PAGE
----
Carroll Players staging comedy 'The Foreigner'

March 11, 1994|By Lisa Respers | Lisa Respers,Contributing Writer

Imagine having to pretend you don't speak English, while around you people are plotting and believing you are none the wiser.

This is the premise of the Carroll Players dinner theater production of "The Foreigner," a play by Larry Shue, at Frock's Sunnybrook Farm. The troupe has chosen a play that mixes humor with an important social message.

In the show, two British soldiers, "Froggy" LeSuer, played by Dave Miller, and Charlie Baker, played by Tom Templeton, take a trip to Betty Meek's Fishing Lodge Resort in Tilgman County, Ga. Froggy is there to teach American soldiers about explosives. His friend Charlie has more personal reasons for needing a vacation.

"He's having marital problems," said director Marcia Bogash. "He's shy and doesn't want to talk to anybody."

The set for the play is realistic, thanks to set director Phil Grout.

"We have nothing left in our house," said Mr. Grout, who "donated" items for the play. "I've been to fishing lodges, and I've lived in rural Georgia."

He said that designing sets allowed him to fulfill a childhood desire.

"When I was a child I wasn't really allowed to decorate my room, so now I do sets," he said.

Cast member Dave Miller also returned to his youth to prepare for his role as Englishman Froggy.

"When I was in junior high, I had a friend, and he and I used to do British accents just for fun," Mr. Miller said. "I enjoy doing the accent."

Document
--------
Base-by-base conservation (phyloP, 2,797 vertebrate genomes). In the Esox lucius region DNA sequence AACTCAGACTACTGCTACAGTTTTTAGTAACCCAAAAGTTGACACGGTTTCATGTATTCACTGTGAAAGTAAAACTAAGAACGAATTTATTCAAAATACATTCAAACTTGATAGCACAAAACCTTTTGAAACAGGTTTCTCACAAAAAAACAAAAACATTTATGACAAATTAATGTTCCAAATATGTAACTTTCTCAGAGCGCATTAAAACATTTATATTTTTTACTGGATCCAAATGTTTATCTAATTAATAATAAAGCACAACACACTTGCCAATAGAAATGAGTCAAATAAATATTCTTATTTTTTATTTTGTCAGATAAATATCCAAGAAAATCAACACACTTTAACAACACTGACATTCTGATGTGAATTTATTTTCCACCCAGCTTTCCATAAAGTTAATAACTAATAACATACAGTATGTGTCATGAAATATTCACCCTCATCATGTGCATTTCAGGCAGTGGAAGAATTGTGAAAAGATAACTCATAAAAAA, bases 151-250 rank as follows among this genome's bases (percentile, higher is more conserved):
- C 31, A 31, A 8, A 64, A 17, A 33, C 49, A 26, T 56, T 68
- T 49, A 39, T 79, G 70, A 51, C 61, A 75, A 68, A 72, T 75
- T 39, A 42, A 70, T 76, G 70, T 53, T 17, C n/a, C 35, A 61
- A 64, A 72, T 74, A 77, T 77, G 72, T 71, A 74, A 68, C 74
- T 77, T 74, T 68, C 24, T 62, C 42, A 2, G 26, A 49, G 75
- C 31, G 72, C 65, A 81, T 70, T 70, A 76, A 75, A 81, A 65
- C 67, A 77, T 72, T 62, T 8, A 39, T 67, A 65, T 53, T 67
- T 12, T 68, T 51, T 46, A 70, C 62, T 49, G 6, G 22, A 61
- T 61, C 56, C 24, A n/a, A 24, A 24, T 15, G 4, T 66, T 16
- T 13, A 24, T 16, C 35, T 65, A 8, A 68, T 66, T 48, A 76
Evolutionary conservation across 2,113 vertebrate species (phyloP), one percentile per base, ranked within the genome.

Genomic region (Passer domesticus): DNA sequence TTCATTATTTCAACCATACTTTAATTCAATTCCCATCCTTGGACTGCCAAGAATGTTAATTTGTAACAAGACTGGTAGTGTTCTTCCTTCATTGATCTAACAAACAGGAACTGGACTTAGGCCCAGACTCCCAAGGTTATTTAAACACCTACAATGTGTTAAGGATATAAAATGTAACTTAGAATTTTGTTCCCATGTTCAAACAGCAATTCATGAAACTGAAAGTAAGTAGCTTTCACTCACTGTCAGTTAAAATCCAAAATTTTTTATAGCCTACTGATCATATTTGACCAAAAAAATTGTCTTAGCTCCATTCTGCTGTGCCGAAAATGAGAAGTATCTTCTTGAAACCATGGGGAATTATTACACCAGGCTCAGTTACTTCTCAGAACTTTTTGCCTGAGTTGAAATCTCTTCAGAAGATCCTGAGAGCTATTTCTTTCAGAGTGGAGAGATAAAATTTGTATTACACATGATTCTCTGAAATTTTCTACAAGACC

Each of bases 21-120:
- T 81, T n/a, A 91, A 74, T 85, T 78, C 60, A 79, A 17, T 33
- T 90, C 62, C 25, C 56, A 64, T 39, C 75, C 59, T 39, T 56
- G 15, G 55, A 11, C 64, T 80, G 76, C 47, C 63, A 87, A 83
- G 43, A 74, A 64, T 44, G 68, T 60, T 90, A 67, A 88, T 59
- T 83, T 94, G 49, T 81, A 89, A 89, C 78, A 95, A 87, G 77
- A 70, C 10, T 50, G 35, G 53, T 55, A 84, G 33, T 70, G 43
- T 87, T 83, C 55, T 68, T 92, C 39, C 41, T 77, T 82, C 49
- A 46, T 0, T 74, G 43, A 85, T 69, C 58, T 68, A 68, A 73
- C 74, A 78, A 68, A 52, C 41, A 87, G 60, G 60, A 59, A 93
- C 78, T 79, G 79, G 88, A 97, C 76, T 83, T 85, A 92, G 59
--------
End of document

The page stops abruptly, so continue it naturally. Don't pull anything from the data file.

Froggy tells the proprietor of the lodge, Betty Meeks, that Charlie doesn't speak English. Word quickly spreads about the strange "foreigner."

The town is filled with colorful characters, including some villains.

"I play this mean guy," said Jim Naylor. "Owen Musser is a mean, red-necked, bigoted, dumb hick."

In real life, Mr. Naylor is a regional sanitarian with the Maryland health department. He said that playing a character like Owen Musser was "a real challenge."

Since everyone believes Charlie cannot understand English, he is able to learn secrets -- such as the fact that the Rev. David Marshall Lee, played by Tom Scanlan, is a member of the Ku Klux Klan.

Adding to the chaos is the unplanned pregnancy of the minister's fiancee, Catherine Simms, played by Lisa Biddle.

The comedy is heightened by Catherine's brother Ellard.

"He's not too intelligent," said Gary Masimore 2nd, who plays Ellard Simms. "Even if I were to mess up on stage, no one would notice."

"Gary is hysterical as Ellard. He's got a face like rubber," Ms. Bogash said.

"We have found that we do really well with comedies," she said. "The community seems to enjoy it."

Mr. Naylor thinks that the comedy is just what Carroll County needs. "After this hard, icy winter," he said, "it will be a good way for people to come and have fun."

Frock's Sunnybrook Farm is on Bond Street in Westminster. Doors will open at 5:45 p.m. with dinner at 6:45 p.m. and show at 8:15 p.m. today, tomorrow, March 18-19 and March 24-26. Doors will open at 1 p.m. with dinner at 2 p.m. on March 20. Tickets are $18 for all shows except March 20 and 24, when tickets are $17. For tickets and information, call 876-2220.

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